In more than 50 years in journalism, I’ve encountered my fair share of characters.
I’m not just talking about movers and shakers or people who make important contributions to the quality of life of their fellow man.
They’re important too, but the characters I best remember are those who fit under one of the dictionary definitions: “a person marked by notable or conspicuous traits.”
Unfortunately, it seems to me that these kind of “characters” are in shorter supply today than they were in my past.
I thought of that the other day after learning of the death of one of those characters: Jerry Castor.
Jerry was a man of many trades in his life. He was a radio announcer at a number of Indiana stations. At one point he drove racecars. And then there was his role as a promoter.
Jerry died Nov. 23 of congestive heart failure. It was a disease he had been battling for several years, one that eventually prevented him from participating in an annual event that he launched, nurtured, promoted and eventually handed over to someone else.
He called the event the Old Timers Reunion, and I still remember the day when he and fellow cofounder Dave Norris came into my office to pitch their idea.
It was 1998, and they wanted to resurrect memories of two long-gone racetracks in Columbus auto racing history: the old 25th Street Fairgrounds track, which was owned by legendary banker Francis Overstreet — a character in his own right — and the Columbus Speedway, which was little more than a depression just off State Road 7 south of Columbus, where fans watched the races from the surrounding hillsides.
They talked about memorable times at the two ovals — times which seem a far cry from the antiseptic auto racing world of today.
“Racing in those days was entirely different than what it is today,” Jerry recalled that day in my office. “It’s been cleaned up and everybody is a lot more professional. I can’t remember a time down at the Speedway when we didn’t have at least one fight in the infield or around the pits. Sometimes a fight would move from the grandstand across the tracks and into the infield.”
I listened to their stories of the past and in the most polite manner I could muster told them that the first reunion would likely be the last.
Just goes to show what I know. Earlier this year the 18th annual reunion was staged.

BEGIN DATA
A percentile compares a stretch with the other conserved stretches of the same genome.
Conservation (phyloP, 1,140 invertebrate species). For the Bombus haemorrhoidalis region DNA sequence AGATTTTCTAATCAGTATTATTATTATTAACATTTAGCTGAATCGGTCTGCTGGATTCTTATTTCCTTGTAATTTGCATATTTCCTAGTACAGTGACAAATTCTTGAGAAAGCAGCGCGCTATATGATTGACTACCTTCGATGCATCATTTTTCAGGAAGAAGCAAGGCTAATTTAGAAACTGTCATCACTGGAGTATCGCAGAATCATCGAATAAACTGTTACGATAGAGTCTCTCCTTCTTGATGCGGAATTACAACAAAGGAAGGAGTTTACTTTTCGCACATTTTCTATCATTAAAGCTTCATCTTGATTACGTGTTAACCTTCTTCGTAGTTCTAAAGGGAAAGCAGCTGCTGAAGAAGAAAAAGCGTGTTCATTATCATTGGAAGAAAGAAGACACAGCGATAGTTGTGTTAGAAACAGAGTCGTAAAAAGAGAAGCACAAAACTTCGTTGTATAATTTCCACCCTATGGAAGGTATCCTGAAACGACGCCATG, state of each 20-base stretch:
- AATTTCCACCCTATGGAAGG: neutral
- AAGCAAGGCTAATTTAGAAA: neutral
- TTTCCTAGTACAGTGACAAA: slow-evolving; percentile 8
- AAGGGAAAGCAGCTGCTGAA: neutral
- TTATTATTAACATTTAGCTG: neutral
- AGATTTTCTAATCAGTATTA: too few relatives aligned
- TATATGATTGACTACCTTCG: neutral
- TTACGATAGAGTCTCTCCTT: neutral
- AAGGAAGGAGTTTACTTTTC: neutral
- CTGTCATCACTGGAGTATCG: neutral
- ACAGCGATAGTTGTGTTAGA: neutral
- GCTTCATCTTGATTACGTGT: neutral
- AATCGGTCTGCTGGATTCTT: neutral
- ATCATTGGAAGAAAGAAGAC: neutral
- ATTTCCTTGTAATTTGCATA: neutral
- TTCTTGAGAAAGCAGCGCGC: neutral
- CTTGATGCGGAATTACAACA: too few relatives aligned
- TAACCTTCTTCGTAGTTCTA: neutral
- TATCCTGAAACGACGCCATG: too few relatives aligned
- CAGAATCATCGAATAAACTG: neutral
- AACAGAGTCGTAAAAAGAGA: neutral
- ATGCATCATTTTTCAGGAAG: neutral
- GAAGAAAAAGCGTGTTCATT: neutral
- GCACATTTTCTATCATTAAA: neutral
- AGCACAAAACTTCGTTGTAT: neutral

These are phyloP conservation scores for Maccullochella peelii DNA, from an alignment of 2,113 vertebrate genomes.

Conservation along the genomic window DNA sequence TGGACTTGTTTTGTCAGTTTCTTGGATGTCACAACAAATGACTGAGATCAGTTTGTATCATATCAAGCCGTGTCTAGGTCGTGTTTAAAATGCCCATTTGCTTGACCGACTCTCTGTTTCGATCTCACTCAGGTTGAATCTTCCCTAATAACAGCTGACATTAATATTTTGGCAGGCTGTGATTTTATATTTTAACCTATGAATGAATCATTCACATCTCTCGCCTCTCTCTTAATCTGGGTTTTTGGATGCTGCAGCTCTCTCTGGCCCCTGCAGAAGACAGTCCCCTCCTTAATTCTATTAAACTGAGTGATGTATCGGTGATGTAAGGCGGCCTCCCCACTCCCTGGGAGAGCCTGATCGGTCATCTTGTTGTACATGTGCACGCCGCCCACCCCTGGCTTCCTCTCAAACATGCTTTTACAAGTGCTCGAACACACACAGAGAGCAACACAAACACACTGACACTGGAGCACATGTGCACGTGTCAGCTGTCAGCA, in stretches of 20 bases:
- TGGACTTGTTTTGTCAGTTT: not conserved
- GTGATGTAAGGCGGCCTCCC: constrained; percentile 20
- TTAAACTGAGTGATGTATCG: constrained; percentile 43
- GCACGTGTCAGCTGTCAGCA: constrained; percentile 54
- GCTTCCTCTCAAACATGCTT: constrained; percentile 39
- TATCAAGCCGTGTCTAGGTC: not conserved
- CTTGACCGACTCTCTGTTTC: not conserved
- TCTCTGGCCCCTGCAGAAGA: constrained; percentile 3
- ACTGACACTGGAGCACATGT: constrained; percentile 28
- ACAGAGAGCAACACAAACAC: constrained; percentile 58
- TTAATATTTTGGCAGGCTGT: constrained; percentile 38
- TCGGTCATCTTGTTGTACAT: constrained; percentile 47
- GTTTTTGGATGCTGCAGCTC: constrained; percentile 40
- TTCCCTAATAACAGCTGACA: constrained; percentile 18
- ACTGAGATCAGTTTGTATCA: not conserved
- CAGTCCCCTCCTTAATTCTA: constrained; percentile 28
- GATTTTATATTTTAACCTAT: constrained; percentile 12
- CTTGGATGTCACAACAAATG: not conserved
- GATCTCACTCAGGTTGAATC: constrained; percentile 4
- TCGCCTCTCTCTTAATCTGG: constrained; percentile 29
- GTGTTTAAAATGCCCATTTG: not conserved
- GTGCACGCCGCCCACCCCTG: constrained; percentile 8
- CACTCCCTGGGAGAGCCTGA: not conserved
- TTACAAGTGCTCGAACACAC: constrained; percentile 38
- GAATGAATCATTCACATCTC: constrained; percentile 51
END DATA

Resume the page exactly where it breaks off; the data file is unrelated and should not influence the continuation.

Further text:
For most of its history, Jerry was the reunion. Dave Norris retired a few years after the series began and Jerry took over sole management.
It’s longevity can be traced in part to Jerry’s knowledge of his audience. As it turned out, there were quite a few people who remembered the old racetracks, and they in turn brought their children and grandchildren to the reunions to introduce them to old-time racing.
He invited people to bring their own memorabilia, even old racecars, and that became a staple of the reunions — groups of people standing around antique cars or tables laden with photos and trophies and recalling another era.
He went to great lengths to continue the early success, building upon decades of relationships to cajole car owners to loan historic vehicles for display.
One year the center of attention was the 1952 Cummins Engine Co. Number 28, which won the pole at the Indianapolis 500 with Freddie Agabashian behind the wheel.
Another year he came up with the novel idea of invi- ting owners of the cars that made up the 11th and last row of the 1950 “500.” One of those cars was Cummins’ “Green Hornet,” which had been on display at the Indianapolis Motor Speedway Museum. Another member of the last row had to be trucked from New Hampshire, which at the time was still digging out from a blizzard. It didn’t make it to Columbus, but it wasn’t for a lack of effort on Jerry’s part.
The “500” became a big part of the reunions. In the early years, he highlighted the careers of local racers like Pat O’Connor and Larrett “Crash” Crockett.
Since Jerry had spent a good part of his adult career promoting racing events, it was only natural that he looked upon the reunions as part of a revenue stream. It was more like a trickle.
“One year we decided to run the numbers on the profits, and it came out that we made 20 cents an hour,” he recalled years later.
I suspect he got a lot more from the old-timers who attended his reunion.